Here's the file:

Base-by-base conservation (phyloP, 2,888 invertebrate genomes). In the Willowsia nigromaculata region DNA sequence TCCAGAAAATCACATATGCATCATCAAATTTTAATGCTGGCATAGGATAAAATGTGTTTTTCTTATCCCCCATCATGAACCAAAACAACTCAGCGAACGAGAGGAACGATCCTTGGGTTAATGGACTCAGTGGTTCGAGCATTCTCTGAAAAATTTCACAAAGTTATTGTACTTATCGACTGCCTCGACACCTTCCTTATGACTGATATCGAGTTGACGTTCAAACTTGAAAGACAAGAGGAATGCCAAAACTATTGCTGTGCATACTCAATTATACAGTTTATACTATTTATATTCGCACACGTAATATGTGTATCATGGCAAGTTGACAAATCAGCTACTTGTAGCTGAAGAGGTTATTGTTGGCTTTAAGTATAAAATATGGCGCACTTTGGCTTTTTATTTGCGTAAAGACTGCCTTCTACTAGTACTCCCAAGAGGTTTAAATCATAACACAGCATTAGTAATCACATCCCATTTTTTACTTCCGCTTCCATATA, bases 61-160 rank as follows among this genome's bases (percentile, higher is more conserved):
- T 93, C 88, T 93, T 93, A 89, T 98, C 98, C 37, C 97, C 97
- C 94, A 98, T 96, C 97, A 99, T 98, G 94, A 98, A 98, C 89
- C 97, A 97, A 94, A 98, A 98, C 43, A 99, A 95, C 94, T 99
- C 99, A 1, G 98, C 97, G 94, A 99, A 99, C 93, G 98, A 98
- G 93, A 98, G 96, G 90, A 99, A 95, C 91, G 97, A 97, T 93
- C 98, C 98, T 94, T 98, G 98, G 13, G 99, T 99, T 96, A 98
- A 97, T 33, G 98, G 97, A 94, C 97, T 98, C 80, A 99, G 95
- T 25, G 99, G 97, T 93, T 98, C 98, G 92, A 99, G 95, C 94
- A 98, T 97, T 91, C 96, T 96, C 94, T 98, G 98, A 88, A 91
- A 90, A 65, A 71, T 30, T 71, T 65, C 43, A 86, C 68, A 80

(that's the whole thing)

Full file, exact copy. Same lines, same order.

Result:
Base-by-base conservation (phyloP, 2,888 invertebrate genomes). In the Willowsia nigromaculata region DNA sequence TCCAGAAAATCACATATGCATCATCAAATTTTAATGCTGGCATAGGATAAAATGTGTTTTTCTTATCCCCCATCATGAACCAAAACAACTCAGCGAACGAGAGGAACGATCCTTGGGTTAATGGACTCAGTGGTTCGAGCATTCTCTGAAAAATTTCACAAAGTTATTGTACTTATCGACTGCCTCGACACCTTCCTTATGACTGATATCGAGTTGACGTTCAAACTTGAAAGACAAGAGGAATGCCAAAACTATTGCTGTGCATACTCAATTATACAGTTTATACTATTTATATTCGCACACGTAATATGTGTATCATGGCAAGTTGACAAATCAGCTACTTGTAGCTGAAGAGGTTATTGTTGGCTTTAAGTATAAAATATGGCGCACTTTGGCTTTTTATTTGCGTAAAGACTGCCTTCTACTAGTACTCCCAAGAGGTTTAAATCATAACACAGCATTAGTAATCACATCCCATTTTTTACTTCCGCTTCCATATA, bases 61-160 rank as follows among this genome's bases (percentile, higher is more conserved):
- T 93, C 88, T 93, T 93, A 89, T 98, C 98, C 37, C 97, C 97
- C 94, A 98, T 96, C 97, A 99, T 98, G 94, A 98, A 98, C 89
- C 97, A 97, A 94, A 98, A 98, C 43, A 99, A 95, C 94, T 99
- C 99, A 1, G 98, C 97, G 94, A 99, A 99, C 93, G 98, A 98
- G 93, A 98, G 96, G 90, A 99, A 95, C 91, G 97, A 97, T 93
- C 98, C 98, T 94, T 98, G 98, G 13, G 99, T 99, T 96, A 98
- A 97, T 33, G 98, G 97, A 94, C 97, T 98, C 80, A 99, G 95
- T 25, G 99, G 97, T 93, T 98, C 98, G 92, A 99, G 95, C 94
- A 98, T 97, T 91, C 96, T 96, C 94, T 98, G 98, A 88, A 91
- A 90, A 65, A 71, T 30, T 71, T 65, C 43, A 86, C 68, A 80